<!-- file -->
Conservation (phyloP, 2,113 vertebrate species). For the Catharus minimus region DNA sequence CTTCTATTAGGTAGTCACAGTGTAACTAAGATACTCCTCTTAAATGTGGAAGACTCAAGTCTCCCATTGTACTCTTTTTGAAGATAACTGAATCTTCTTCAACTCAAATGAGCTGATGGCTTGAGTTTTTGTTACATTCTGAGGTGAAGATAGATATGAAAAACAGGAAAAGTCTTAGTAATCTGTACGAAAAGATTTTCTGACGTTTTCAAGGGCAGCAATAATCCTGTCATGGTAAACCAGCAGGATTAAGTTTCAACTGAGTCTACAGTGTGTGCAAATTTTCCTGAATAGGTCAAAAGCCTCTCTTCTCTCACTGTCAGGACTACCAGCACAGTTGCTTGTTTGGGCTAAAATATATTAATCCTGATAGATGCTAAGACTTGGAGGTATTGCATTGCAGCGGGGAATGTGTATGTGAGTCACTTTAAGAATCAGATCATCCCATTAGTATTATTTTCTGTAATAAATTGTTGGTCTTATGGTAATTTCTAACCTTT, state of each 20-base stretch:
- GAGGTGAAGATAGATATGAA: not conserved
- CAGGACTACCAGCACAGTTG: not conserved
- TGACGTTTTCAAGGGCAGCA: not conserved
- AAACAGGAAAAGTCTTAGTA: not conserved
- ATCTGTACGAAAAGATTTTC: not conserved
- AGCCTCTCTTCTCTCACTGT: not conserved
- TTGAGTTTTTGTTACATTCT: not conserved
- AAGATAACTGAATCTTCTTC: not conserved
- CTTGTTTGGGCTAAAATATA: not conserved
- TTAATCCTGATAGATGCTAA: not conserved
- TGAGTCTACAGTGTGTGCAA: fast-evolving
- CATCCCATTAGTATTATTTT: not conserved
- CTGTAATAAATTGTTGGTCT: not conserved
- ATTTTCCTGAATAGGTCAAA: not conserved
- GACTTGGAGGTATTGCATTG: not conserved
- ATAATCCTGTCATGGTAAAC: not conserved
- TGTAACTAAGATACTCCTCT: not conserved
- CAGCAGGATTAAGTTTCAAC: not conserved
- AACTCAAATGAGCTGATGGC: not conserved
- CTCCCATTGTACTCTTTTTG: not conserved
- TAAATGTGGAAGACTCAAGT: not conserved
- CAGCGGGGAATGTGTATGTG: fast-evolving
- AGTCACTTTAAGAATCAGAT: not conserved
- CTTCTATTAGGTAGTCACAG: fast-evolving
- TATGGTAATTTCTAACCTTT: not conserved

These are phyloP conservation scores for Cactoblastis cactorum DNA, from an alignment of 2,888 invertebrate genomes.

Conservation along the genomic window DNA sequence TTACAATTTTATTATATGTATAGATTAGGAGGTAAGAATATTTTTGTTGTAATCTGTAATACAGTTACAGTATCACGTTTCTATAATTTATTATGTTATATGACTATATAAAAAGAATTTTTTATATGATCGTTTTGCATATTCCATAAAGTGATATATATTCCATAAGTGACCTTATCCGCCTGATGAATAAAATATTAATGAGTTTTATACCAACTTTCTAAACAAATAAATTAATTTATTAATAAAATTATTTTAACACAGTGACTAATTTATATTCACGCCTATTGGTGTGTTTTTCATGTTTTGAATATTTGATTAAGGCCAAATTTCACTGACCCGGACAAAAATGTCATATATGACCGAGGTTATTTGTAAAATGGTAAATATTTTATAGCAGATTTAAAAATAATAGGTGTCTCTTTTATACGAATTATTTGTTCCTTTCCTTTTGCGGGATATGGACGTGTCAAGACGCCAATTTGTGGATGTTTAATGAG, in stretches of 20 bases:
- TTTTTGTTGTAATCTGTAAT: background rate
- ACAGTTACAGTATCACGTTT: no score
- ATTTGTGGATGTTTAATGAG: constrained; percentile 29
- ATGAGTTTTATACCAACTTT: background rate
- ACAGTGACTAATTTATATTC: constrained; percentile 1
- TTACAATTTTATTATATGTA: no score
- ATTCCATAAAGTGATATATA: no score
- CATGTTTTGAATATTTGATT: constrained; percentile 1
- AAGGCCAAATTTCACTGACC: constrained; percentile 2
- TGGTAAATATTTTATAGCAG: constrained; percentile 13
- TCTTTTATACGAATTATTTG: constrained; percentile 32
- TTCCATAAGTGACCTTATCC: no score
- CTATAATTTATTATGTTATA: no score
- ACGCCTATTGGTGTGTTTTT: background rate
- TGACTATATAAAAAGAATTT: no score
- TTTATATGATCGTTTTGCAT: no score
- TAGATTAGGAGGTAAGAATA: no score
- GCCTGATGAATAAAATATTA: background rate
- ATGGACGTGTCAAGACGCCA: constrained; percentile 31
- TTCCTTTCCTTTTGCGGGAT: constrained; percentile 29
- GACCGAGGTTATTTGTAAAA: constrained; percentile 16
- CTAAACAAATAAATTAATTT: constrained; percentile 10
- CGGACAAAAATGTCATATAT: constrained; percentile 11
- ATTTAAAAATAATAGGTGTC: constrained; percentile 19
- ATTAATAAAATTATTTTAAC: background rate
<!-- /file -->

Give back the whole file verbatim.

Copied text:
Conservation (phyloP, 2,113 vertebrate species). For the Catharus minimus region DNA sequence CTTCTATTAGGTAGTCACAGTGTAACTAAGATACTCCTCTTAAATGTGGAAGACTCAAGTCTCCCATTGTACTCTTTTTGAAGATAACTGAATCTTCTTCAACTCAAATGAGCTGATGGCTTGAGTTTTTGTTACATTCTGAGGTGAAGATAGATATGAAAAACAGGAAAAGTCTTAGTAATCTGTACGAAAAGATTTTCTGACGTTTTCAAGGGCAGCAATAATCCTGTCATGGTAAACCAGCAGGATTAAGTTTCAACTGAGTCTACAGTGTGTGCAAATTTTCCTGAATAGGTCAAAAGCCTCTCTTCTCTCACTGTCAGGACTACCAGCACAGTTGCTTGTTTGGGCTAAAATATATTAATCCTGATAGATGCTAAGACTTGGAGGTATTGCATTGCAGCGGGGAATGTGTATGTGAGTCACTTTAAGAATCAGATCATCCCATTAGTATTATTTTCTGTAATAAATTGTTGGTCTTATGGTAATTTCTAACCTTT, state of each 20-base stretch:
- GAGGTGAAGATAGATATGAA: not conserved
- CAGGACTACCAGCACAGTTG: not conserved
- TGACGTTTTCAAGGGCAGCA: not conserved
- AAACAGGAAAAGTCTTAGTA: not conserved
- ATCTGTACGAAAAGATTTTC: not conserved
- AGCCTCTCTTCTCTCACTGT: not conserved
- TTGAGTTTTTGTTACATTCT: not conserved
- AAGATAACTGAATCTTCTTC: not conserved
- CTTGTTTGGGCTAAAATATA: not conserved
- TTAATCCTGATAGATGCTAA: not conserved
- TGAGTCTACAGTGTGTGCAA: fast-evolving
- CATCCCATTAGTATTATTTT: not conserved
- CTGTAATAAATTGTTGGTCT: not conserved
- ATTTTCCTGAATAGGTCAAA: not conserved
- GACTTGGAGGTATTGCATTG: not conserved
- ATAATCCTGTCATGGTAAAC: not conserved
- TGTAACTAAGATACTCCTCT: not conserved
- CAGCAGGATTAAGTTTCAAC: not conserved
- AACTCAAATGAGCTGATGGC: not conserved
- CTCCCATTGTACTCTTTTTG: not conserved
- TAAATGTGGAAGACTCAAGT: not conserved
- CAGCGGGGAATGTGTATGTG: fast-evolving
- AGTCACTTTAAGAATCAGAT: not conserved
- CTTCTATTAGGTAGTCACAG: fast-evolving
- TATGGTAATTTCTAACCTTT: not conserved

These are phyloP conservation scores for Cactoblastis cactorum DNA, from an alignment of 2,888 invertebrate genomes.

Conservation along the genomic window DNA sequence TTACAATTTTATTATATGTATAGATTAGGAGGTAAGAATATTTTTGTTGTAATCTGTAATACAGTTACAGTATCACGTTTCTATAATTTATTATGTTATATGACTATATAAAAAGAATTTTTTATATGATCGTTTTGCATATTCCATAAAGTGATATATATTCCATAAGTGACCTTATCCGCCTGATGAATAAAATATTAATGAGTTTTATACCAACTTTCTAAACAAATAAATTAATTTATTAATAAAATTATTTTAACACAGTGACTAATTTATATTCACGCCTATTGGTGTGTTTTTCATGTTTTGAATATTTGATTAAGGCCAAATTTCACTGACCCGGACAAAAATGTCATATATGACCGAGGTTATTTGTAAAATGGTAAATATTTTATAGCAGATTTAAAAATAATAGGTGTCTCTTTTATACGAATTATTTGTTCCTTTCCTTTTGCGGGATATGGACGTGTCAAGACGCCAATTTGTGGATGTTTAATGAG, in stretches of 20 bases:
- TTTTTGTTGTAATCTGTAAT: background rate
- ACAGTTACAGTATCACGTTT: no score
- ATTTGTGGATGTTTAATGAG: constrained; percentile 29
- ATGAGTTTTATACCAACTTT: background rate
- ACAGTGACTAATTTATATTC: constrained; percentile 1
- TTACAATTTTATTATATGTA: no score
- ATTCCATAAAGTGATATATA: no score
- CATGTTTTGAATATTTGATT: constrained; percentile 1
- AAGGCCAAATTTCACTGACC: constrained; percentile 2
- TGGTAAATATTTTATAGCAG: constrained; percentile 13
- TCTTTTATACGAATTATTTG: constrained; percentile 32
- TTCCATAAGTGACCTTATCC: no score
- CTATAATTTATTATGTTATA: no score
- ACGCCTATTGGTGTGTTTTT: background rate
- TGACTATATAAAAAGAATTT: no score
- TTTATATGATCGTTTTGCAT: no score
- TAGATTAGGAGGTAAGAATA: no score
- GCCTGATGAATAAAATATTA: background rate
- ATGGACGTGTCAAGACGCCA: constrained; percentile 31
- TTCCTTTCCTTTTGCGGGAT: constrained; percentile 29
- GACCGAGGTTATTTGTAAAA: constrained; percentile 16
- CTAAACAAATAAATTAATTT: constrained; percentile 10
- CGGACAAAAATGTCATATAT: constrained; percentile 11
- ATTTAAAAATAATAGGTGTC: constrained; percentile 19
- ATTAATAAAATTATTTTAAC: background rate